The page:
If your supply chain isn’t digital, you’re not just falling short of your competitors; you’re falling behind the trend in the market as well. They have changed, and the focus now isn’t just on making the cut. The focus for organizations and manufacturers is to perfect the customer experience and ensure that customers get exactly what they want. This can only be perfected with seamless incorporation of the digital supply chain into everyday business affairs.

If you don’t embrace the trend of digitization in the supply chain and give your customers just what they are looking for, they will look elsewhere and switch to other manufacturers.

Sustainability

Sustainability, in both business and the environment, is a trending issue in the supply chain. The realities of climate change make environmental sustainability a must for supply chain processes. These processes should only be performed when you have perfect connectivity and visibility. With these metrics, you can be aware of everything happening in your supply chain processes.

Customer-centricity

The single biggest notion driving organizations towards change in the supply chain is customer-centricity. Organizations vying for change in the digital supply chain must incorporate numerous changes, but it is the opportunity presented by customer-centricity that is pulling them towards supply chain glory.

In this age of customer-centricity, personalization is the key to standing out. Managers agree that a customer-centric approach is critical and they need to alter their offerings to fit this perspective, but they don’t realize that the personalization needed for a customer-centric approach requires exceptional quality in the supply chain. The current supply chain is extremely poorly equipped to handle the challenges that come with a customer-centric approach.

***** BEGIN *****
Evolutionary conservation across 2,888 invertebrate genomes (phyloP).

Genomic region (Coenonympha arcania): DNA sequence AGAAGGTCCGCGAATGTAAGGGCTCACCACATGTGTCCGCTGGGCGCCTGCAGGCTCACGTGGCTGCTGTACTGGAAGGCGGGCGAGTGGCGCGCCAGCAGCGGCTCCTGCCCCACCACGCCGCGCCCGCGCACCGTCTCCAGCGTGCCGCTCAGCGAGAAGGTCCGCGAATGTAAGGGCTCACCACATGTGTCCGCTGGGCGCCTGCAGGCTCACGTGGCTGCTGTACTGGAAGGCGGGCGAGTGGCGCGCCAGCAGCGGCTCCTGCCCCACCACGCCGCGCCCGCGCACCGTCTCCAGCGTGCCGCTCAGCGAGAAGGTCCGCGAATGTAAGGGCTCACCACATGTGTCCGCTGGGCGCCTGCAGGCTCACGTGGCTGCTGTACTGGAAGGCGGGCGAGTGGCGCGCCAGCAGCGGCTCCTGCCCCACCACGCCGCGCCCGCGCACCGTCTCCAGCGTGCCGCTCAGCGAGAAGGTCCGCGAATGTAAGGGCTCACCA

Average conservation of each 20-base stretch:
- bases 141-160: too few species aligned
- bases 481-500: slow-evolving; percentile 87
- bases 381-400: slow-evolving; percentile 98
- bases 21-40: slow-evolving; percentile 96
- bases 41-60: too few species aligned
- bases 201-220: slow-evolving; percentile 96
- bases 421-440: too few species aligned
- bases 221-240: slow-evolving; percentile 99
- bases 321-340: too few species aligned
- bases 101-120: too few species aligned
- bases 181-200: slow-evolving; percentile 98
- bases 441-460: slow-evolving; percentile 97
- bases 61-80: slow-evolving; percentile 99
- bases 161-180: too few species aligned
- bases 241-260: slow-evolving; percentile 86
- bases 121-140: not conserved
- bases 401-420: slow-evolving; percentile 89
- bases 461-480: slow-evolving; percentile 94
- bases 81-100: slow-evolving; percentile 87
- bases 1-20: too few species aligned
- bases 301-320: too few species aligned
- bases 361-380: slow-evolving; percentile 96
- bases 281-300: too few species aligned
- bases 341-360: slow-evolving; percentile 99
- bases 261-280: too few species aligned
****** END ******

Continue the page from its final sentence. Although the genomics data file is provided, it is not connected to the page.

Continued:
In a bid to give customers the experience they require and truly embrace the concept of Industry 4.0, organizations are looking to incorporate the digital supply chain within their setup.

Supply chain challenges

Challenges within supply chain that organizations and customers face are:

  • Continuous deliveries: Customers now have multiple subscriptions for products, which means they require continuous delivery. This is hard for organizations to manage, but customers want the promises made to them to be met.
  • Managing personalization: As items become personalized, every customer has a new demand. Meeting these demands requires exceptional personalization, which isn’t possible through current supply chain methods.